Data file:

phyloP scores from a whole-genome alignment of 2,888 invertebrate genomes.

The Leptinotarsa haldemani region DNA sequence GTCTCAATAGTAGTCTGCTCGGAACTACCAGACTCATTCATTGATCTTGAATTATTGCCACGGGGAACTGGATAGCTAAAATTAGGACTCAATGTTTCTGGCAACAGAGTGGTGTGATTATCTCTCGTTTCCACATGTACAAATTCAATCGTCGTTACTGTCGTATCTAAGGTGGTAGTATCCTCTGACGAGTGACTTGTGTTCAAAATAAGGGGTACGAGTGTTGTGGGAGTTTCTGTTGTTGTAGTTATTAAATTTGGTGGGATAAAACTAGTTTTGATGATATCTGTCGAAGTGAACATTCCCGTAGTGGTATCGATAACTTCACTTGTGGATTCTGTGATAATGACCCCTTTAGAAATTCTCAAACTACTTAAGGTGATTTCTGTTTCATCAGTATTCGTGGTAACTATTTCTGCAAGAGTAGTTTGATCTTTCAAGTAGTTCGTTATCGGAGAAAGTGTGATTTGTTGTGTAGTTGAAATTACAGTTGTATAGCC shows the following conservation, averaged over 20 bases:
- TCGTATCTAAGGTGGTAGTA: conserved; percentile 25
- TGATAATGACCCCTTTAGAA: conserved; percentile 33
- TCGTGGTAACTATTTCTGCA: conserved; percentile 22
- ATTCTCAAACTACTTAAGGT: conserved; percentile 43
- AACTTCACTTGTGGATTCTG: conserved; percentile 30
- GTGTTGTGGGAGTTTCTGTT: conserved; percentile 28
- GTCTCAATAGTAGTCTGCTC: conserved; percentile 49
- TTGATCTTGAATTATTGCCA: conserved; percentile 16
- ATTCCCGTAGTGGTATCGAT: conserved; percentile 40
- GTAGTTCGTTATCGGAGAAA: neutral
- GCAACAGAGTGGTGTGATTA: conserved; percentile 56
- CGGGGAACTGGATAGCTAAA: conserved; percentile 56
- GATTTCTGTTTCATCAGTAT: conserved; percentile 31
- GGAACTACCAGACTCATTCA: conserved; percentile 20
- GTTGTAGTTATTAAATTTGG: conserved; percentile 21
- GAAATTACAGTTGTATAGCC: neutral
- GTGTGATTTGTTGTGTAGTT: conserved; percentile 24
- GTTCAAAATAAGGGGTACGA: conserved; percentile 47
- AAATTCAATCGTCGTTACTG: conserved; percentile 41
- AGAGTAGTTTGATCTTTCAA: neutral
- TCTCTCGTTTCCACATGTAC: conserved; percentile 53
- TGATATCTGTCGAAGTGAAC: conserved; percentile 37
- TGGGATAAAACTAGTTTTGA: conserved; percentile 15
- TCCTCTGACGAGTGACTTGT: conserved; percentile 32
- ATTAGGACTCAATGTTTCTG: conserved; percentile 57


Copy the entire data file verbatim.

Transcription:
phyloP scores from a whole-genome alignment of 2,888 invertebrate genomes.

The Leptinotarsa haldemani region DNA sequence GTCTCAATAGTAGTCTGCTCGGAACTACCAGACTCATTCATTGATCTTGAATTATTGCCACGGGGAACTGGATAGCTAAAATTAGGACTCAATGTTTCTGGCAACAGAGTGGTGTGATTATCTCTCGTTTCCACATGTACAAATTCAATCGTCGTTACTGTCGTATCTAAGGTGGTAGTATCCTCTGACGAGTGACTTGTGTTCAAAATAAGGGGTACGAGTGTTGTGGGAGTTTCTGTTGTTGTAGTTATTAAATTTGGTGGGATAAAACTAGTTTTGATGATATCTGTCGAAGTGAACATTCCCGTAGTGGTATCGATAACTTCACTTGTGGATTCTGTGATAATGACCCCTTTAGAAATTCTCAAACTACTTAAGGTGATTTCTGTTTCATCAGTATTCGTGGTAACTATTTCTGCAAGAGTAGTTTGATCTTTCAAGTAGTTCGTTATCGGAGAAAGTGTGATTTGTTGTGTAGTTGAAATTACAGTTGTATAGCC shows the following conservation, averaged over 20 bases:
- TCGTATCTAAGGTGGTAGTA: conserved; percentile 25
- TGATAATGACCCCTTTAGAA: conserved; percentile 33
- TCGTGGTAACTATTTCTGCA: conserved; percentile 22
- ATTCTCAAACTACTTAAGGT: conserved; percentile 43
- AACTTCACTTGTGGATTCTG: conserved; percentile 30
- GTGTTGTGGGAGTTTCTGTT: conserved; percentile 28
- GTCTCAATAGTAGTCTGCTC: conserved; percentile 49
- TTGATCTTGAATTATTGCCA: conserved; percentile 16
- ATTCCCGTAGTGGTATCGAT: conserved; percentile 40
- GTAGTTCGTTATCGGAGAAA: neutral
- GCAACAGAGTGGTGTGATTA: conserved; percentile 56
- CGGGGAACTGGATAGCTAAA: conserved; percentile 56
- GATTTCTGTTTCATCAGTAT: conserved; percentile 31
- GGAACTACCAGACTCATTCA: conserved; percentile 20
- GTTGTAGTTATTAAATTTGG: conserved; percentile 21
- GAAATTACAGTTGTATAGCC: neutral
- GTGTGATTTGTTGTGTAGTT: conserved; percentile 24
- GTTCAAAATAAGGGGTACGA: conserved; percentile 47
- AAATTCAATCGTCGTTACTG: conserved; percentile 41
- AGAGTAGTTTGATCTTTCAA: neutral
- TCTCTCGTTTCCACATGTAC: conserved; percentile 53
- TGATATCTGTCGAAGTGAAC: conserved; percentile 37
- TGGGATAAAACTAGTTTTGA: conserved; percentile 15
- TCCTCTGACGAGTGACTTGT: conserved; percentile 32
- ATTAGGACTCAATGTTTCTG: conserved; percentile 57